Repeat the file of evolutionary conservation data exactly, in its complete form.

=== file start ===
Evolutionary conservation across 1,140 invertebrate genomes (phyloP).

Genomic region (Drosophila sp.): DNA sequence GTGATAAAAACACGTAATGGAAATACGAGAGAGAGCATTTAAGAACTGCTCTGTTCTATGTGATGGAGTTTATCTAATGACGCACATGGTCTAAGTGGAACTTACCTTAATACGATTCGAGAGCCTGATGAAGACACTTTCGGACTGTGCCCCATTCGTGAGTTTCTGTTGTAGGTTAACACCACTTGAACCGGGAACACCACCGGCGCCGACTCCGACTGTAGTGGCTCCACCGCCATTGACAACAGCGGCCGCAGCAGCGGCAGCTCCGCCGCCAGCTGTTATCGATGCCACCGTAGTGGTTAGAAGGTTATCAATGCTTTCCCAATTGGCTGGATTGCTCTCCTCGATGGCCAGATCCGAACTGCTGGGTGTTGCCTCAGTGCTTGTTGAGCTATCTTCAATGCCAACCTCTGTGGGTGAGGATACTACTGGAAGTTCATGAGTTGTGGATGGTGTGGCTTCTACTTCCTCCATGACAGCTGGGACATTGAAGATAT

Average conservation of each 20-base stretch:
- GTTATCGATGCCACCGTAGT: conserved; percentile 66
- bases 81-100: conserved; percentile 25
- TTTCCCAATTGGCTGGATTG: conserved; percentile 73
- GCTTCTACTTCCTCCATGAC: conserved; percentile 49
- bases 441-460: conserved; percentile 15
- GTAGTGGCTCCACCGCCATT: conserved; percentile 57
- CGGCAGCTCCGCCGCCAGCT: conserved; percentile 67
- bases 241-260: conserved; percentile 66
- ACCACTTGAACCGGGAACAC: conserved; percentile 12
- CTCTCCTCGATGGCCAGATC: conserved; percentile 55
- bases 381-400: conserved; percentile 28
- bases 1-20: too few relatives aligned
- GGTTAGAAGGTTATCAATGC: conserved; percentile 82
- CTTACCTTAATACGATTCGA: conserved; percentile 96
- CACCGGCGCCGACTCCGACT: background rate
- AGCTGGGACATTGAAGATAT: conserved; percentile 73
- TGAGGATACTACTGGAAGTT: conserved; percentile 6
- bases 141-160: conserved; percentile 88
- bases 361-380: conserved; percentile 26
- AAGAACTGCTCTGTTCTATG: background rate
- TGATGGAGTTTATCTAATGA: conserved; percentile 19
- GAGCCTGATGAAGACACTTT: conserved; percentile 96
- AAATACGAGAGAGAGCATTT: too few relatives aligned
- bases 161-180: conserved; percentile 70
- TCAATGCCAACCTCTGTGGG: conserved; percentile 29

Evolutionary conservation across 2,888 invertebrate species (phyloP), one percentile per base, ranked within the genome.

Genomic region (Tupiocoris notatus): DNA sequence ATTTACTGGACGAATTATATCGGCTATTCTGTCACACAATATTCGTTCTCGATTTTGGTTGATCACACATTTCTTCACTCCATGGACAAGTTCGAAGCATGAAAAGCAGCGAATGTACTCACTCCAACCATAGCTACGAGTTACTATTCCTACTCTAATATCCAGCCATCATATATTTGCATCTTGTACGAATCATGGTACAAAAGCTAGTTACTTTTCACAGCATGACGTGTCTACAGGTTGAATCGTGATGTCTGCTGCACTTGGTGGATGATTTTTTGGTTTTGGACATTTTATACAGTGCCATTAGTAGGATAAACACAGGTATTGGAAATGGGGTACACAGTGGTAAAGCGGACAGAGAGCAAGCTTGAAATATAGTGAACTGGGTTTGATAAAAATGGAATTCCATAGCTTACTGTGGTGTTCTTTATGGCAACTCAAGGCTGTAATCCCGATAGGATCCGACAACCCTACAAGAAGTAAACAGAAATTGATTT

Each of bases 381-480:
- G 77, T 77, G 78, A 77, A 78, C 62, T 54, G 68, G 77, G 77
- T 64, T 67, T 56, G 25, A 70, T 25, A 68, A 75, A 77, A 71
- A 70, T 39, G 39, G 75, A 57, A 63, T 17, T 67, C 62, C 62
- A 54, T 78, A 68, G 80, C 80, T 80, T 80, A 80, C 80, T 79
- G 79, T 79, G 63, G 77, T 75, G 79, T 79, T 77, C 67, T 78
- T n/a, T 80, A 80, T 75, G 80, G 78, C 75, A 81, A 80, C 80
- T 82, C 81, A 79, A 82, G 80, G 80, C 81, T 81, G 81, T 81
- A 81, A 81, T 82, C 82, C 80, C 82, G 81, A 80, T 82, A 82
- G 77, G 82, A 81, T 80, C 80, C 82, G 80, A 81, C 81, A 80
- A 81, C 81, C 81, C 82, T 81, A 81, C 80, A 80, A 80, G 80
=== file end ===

Evolutionary conservation across 1,140 invertebrate genomes (phyloP).

Genomic region (Drosophila sp.): DNA sequence GTGATAAAAACACGTAATGGAAATACGAGAGAGAGCATTTAAGAACTGCTCTGTTCTATGTGATGGAGTTTATCTAATGACGCACATGGTCTAAGTGGAACTTACCTTAATACGATTCGAGAGCCTGATGAAGACACTTTCGGACTGTGCCCCATTCGTGAGTTTCTGTTGTAGGTTAACACCACTTGAACCGGGAACACCACCGGCGCCGACTCCGACTGTAGTGGCTCCACCGCCATTGACAACAGCGGCCGCAGCAGCGGCAGCTCCGCCGCCAGCTGTTATCGATGCCACCGTAGTGGTTAGAAGGTTATCAATGCTTTCCCAATTGGCTGGATTGCTCTCCTCGATGGCCAGATCCGAACTGCTGGGTGTTGCCTCAGTGCTTGTTGAGCTATCTTCAATGCCAACCTCTGTGGGTGAGGATACTACTGGAAGTTCATGAGTTGTGGATGGTGTGGCTTCTACTTCCTCCATGACAGCTGGGACATTGAAGATAT

Average conservation of each 20-base stretch:
- GTTATCGATGCCACCGTAGT: conserved; percentile 66
- bases 81-100: conserved; percentile 25
- TTTCCCAATTGGCTGGATTG: conserved; percentile 73
- GCTTCTACTTCCTCCATGAC: conserved; percentile 49
- bases 441-460: conserved; percentile 15
- GTAGTGGCTCCACCGCCATT: conserved; percentile 57
- CGGCAGCTCCGCCGCCAGCT: conserved; percentile 67
- bases 241-260: conserved; percentile 66
- ACCACTTGAACCGGGAACAC: conserved; percentile 12
- CTCTCCTCGATGGCCAGATC: conserved; percentile 55
- bases 381-400: conserved; percentile 28
- bases 1-20: too few relatives aligned
- GGTTAGAAGGTTATCAATGC: conserved; percentile 82
- CTTACCTTAATACGATTCGA: conserved; percentile 96
- CACCGGCGCCGACTCCGACT: background rate
- AGCTGGGACATTGAAGATAT: conserved; percentile 73
- TGAGGATACTACTGGAAGTT: conserved; percentile 6
- bases 141-160: conserved; percentile 88
- bases 361-380: conserved; percentile 26
- AAGAACTGCTCTGTTCTATG: background rate
- TGATGGAGTTTATCTAATGA: conserved; percentile 19
- GAGCCTGATGAAGACACTTT: conserved; percentile 96
- AAATACGAGAGAGAGCATTT: too few relatives aligned
- bases 161-180: conserved; percentile 70
- TCAATGCCAACCTCTGTGGG: conserved; percentile 29

Evolutionary conservation across 2,888 invertebrate species (phyloP), one percentile per base, ranked within the genome.

Genomic region (Tupiocoris notatus): DNA sequence ATTTACTGGACGAATTATATCGGCTATTCTGTCACACAATATTCGTTCTCGATTTTGGTTGATCACACATTTCTTCACTCCATGGACAAGTTCGAAGCATGAAAAGCAGCGAATGTACTCACTCCAACCATAGCTACGAGTTACTATTCCTACTCTAATATCCAGCCATCATATATTTGCATCTTGTACGAATCATGGTACAAAAGCTAGTTACTTTTCACAGCATGACGTGTCTACAGGTTGAATCGTGATGTCTGCTGCACTTGGTGGATGATTTTTTGGTTTTGGACATTTTATACAGTGCCATTAGTAGGATAAACACAGGTATTGGAAATGGGGTACACAGTGGTAAAGCGGACAGAGAGCAAGCTTGAAATATAGTGAACTGGGTTTGATAAAAATGGAATTCCATAGCTTACTGTGGTGTTCTTTATGGCAACTCAAGGCTGTAATCCCGATAGGATCCGACAACCCTACAAGAAGTAAACAGAAATTGATTT

Each of bases 381-480:
- G 77, T 77, G 78, A 77, A 78, C 62, T 54, G 68, G 77, G 77
- T 64, T 67, T 56, G 25, A 70, T 25, A 68, A 75, A 77, A 71
- A 70, T 39, G 39, G 75, A 57, A 63, T 17, T 67, C 62, C 62
- A 54, T 78, A 68, G 80, C 80, T 80, T 80, A 80, C 80, T 79
- G 79, T 79, G 63, G 77, T 75, G 79, T 79, T 77, C 67, T 78
- T n/a, T 80, A 80, T 75, G 80, G 78, C 75, A 81, A 80, C 80
- T 82, C 81, A 79, A 82, G 80, G 80, C 81, T 81, G 81, T 81
- A 81, A 81, T 82, C 82, C 80, C 82, G 81, A 80, T 82, A 82
- G 77, G 82, A 81, T 80, C 80, C 82, G 80, A 81, C 81, A 80
- A 81, C 81, C 81, C 82, T 81, A 81, C 80, A 80, A 80, G 80